The outline is in place for Minnesota schools and their opening next month.
Gov. Tim Walz announced Thursday that individual school districts will have guidelines to follow, to determine whether they offer in-school classes with the COVID-19 pandemic still uncontrolled. The discretion comes with a couple of requirements, with masks and social distancing mandatory for students and faculty.
One aspect still unresolved in a return to school, though, is what to do with fall sports.
The Minnesota State High School League is expected to make that determination on Tuesday. It won’t be easy, with sports being played during a pandemic rife with potential problems.
That starts with two of Walz’s school-day requirements. Mask wearing is unlikely in all fall athletics. And while some social distancing can take place in swimming and tennis, it’s impossible in contact sports football and soccer.
The question then becomes how much risk should players, coaches and officials be expected to take in order to get their seasons in.
At least two Rochester coaches — Lourdes boys soccer coach Tom Kane and Century football coach Jon Vik — have doubts about proceeding this fall, though both say they’ll direct their teams if the MSHSL gives the green light.
For now, both are preparing as if there will be a season and have been doing that for months.
“I’m getting our players as ready as I can,” said the 64-year-old Kane, who announced a year ago that 2020 will be his final of 25 seasons coaching Lourdes boys soccer. “We are having a soccer camp this week, and we aren’t doing anything one-on-one yet (social distancing in mind). Plus, all of us coaches at camp are wearing masks. But if the Minnesota State High School League says it’s full go when the season is set to start on Aug. 17, then we will get back to normal and push them hard for 10 days (before the team’s opener).”
Kane admits, however, that he’ll be doing that pushing with some fear in the back of his mind. At 64, he knows that he’s more at risk than the teenagers he’s coaching should he contract COVID-19. He also worries for other coaches on his staff.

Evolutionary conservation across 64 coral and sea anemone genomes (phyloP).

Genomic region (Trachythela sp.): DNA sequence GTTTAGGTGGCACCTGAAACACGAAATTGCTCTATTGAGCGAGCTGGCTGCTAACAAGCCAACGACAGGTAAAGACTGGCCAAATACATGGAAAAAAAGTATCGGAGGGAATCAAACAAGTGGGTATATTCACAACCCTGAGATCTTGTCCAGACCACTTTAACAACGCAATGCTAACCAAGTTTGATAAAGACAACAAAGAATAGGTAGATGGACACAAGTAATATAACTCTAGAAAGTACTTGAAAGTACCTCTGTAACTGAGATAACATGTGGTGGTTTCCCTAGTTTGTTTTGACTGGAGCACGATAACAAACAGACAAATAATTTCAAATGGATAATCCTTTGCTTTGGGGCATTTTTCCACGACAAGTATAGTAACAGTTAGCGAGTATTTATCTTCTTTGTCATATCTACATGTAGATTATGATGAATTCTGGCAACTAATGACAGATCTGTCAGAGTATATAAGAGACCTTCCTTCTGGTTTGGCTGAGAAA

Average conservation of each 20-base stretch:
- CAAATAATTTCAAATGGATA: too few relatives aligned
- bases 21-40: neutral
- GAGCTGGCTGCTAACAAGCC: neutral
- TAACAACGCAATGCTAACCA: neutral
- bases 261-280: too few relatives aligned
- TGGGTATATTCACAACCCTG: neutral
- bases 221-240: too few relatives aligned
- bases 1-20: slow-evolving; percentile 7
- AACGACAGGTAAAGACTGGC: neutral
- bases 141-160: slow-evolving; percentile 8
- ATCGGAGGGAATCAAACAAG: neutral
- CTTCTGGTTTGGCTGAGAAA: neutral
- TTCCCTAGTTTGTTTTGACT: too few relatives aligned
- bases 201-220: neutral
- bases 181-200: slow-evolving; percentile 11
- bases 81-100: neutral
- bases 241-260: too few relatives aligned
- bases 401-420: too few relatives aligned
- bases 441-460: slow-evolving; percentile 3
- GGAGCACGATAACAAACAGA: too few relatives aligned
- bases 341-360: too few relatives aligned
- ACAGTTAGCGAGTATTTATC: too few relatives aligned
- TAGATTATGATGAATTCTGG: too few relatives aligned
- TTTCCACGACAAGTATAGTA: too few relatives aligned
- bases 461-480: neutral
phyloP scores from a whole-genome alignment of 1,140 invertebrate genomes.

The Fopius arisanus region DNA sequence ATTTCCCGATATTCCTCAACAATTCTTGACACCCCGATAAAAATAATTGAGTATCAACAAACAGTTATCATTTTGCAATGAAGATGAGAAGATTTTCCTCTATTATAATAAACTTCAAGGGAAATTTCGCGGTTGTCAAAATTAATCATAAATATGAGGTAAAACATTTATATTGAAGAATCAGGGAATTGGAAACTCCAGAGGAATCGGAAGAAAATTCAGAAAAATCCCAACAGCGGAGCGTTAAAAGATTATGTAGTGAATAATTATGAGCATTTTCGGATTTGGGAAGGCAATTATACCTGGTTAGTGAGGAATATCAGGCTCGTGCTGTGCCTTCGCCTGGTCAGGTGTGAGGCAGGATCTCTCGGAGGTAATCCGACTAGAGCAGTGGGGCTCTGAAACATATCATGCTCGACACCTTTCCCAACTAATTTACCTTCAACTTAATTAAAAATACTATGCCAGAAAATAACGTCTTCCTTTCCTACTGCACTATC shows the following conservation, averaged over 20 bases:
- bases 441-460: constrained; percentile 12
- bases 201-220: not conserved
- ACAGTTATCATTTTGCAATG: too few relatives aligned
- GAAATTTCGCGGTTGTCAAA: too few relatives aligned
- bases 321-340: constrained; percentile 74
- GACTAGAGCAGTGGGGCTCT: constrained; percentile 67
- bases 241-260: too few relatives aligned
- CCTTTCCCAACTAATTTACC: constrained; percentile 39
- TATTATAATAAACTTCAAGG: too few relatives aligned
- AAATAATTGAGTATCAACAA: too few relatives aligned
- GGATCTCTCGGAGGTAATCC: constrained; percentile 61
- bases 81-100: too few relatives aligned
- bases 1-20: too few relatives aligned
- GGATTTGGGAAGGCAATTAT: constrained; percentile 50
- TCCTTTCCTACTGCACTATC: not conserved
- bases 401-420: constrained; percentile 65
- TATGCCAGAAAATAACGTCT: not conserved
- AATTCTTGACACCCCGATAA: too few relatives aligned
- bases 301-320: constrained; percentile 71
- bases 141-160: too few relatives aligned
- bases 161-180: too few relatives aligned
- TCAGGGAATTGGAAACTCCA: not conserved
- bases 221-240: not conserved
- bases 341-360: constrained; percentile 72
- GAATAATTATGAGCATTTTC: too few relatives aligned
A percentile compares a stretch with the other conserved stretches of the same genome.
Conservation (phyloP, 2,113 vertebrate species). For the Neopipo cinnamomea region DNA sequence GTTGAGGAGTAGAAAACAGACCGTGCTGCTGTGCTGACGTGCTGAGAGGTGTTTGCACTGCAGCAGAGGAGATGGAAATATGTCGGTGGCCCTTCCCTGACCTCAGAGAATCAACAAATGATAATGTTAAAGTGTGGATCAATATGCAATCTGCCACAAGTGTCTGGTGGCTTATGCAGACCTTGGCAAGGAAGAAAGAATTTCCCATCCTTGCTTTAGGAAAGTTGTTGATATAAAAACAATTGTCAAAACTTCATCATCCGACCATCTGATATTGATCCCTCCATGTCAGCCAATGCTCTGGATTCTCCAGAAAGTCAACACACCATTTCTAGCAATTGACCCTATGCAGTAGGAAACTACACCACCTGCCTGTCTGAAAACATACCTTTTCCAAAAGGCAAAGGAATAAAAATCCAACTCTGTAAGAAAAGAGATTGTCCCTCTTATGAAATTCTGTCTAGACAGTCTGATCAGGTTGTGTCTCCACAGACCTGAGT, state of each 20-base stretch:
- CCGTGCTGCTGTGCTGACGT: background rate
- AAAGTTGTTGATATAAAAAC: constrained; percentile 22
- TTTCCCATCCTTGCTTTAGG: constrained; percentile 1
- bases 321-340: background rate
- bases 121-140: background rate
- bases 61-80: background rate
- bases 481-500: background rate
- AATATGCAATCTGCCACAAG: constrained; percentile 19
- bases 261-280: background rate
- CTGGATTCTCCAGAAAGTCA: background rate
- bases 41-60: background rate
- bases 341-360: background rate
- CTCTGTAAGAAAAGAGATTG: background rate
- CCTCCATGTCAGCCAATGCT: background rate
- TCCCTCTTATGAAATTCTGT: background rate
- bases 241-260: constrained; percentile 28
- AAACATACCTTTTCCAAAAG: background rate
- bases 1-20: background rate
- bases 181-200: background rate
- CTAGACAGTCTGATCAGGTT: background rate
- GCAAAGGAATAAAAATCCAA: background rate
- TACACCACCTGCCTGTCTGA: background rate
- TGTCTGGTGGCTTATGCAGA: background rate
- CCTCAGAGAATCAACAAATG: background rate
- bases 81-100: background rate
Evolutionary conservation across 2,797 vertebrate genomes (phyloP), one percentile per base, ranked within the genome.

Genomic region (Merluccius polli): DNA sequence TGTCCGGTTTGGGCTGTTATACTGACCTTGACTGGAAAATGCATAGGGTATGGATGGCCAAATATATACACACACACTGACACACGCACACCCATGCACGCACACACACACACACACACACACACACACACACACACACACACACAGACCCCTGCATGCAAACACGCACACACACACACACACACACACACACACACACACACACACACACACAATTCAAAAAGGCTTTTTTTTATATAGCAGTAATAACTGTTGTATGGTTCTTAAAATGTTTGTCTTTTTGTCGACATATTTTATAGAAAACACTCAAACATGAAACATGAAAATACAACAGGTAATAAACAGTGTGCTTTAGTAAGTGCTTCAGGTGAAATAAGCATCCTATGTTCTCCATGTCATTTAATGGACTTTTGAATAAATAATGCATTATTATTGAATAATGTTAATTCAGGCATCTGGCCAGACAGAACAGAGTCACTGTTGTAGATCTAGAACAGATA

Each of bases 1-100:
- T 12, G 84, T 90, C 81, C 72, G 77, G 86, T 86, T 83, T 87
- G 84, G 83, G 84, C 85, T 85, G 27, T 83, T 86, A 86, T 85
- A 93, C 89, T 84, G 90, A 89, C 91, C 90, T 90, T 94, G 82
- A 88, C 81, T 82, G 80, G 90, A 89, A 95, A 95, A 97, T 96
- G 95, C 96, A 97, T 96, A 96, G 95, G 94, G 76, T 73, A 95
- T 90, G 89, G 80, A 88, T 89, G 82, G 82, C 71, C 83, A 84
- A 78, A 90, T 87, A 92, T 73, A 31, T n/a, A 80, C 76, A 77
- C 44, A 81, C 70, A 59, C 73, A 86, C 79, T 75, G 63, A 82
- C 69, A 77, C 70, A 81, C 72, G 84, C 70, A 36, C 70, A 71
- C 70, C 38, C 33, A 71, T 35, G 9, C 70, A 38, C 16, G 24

“As an older person, I have concern for myself,” Kane said. “I talked to Charlie (Abboud, who at the age of 81, retired recently as Rochester Mayo’s longtime boys soccer coach, COVID-19 in mind). Because of my age, I am also more at risk. I don’t want to get it.”
Vik wonders if starting the football season this fall would be an exercise bound for failure.
As eager as he is to get going on it and was reminded of that again Thursday when he drove past the Century football practice field and was hit with his usual craving for the sport and being with his players, he knows there are so many minefields waiting with the presence of COVID-19.
It’s not just a worry for him, fellow coaches and players, but also for officials, bus drivers and players’ parents.
It’s a pandemic that can wreak havoc on those who get it, including death for some.
The MSHSL knows that, and will certainly put rules in place requiring teams to shut things down if they have a COVID-19 outbreak.
Vik believes those outbreaks are likely, either for his team or ones it’s scheduled to play. His wish is for his players to get in an entire season of football. But in this pandemic, he doubts that will happen this fall.
“I think every coach I’ve talked to would love to have football start in the fall and that we’d have a full season,” said Vik, whose school had to shut down some summer training due to a couple of COVID-19 cases. “But the odds of us having a full season don’t seem very strong at this time.”
Through all of the wondering, Vik and his players have approached the summer as they always do. They’re pushing to have a dynamic season, if one presents itself.
Vik has been delighted with the work they’ve put in, all of it done outdoors and with other COVID-19-related precautions in place.
While Vik and Kane have reservations about a fall season in their sports, Mabel-Canton Hall of Fame volleyball coach Lonnie Morken has less worry.
While noting that there are zero cases of COVID-19 in his community, he thinks it’s paramount that kids start leading more normal lives again.
That, he hopes, will include his players having a full volleyball season. Morken predicts that will be the MSHSL’s announcement Tuesday, that his and all fall sports will at least begin as normal.
“I am pretty confident about it,” said Morken, who’s also predicting a mandate of significantly smaller crowd sizes. “I think the Minnesota State High School League wants to get everyone back and playing on Aug. 17.”
That will be the right move, Morken said, as much for the mental and physical health of teenagers as anything.
“Physicians are saying that kids need sports,” Morken said. “They need it from the competitive and the exercise angle, as well as for their emotional well being. I think we’ll give it a shot.”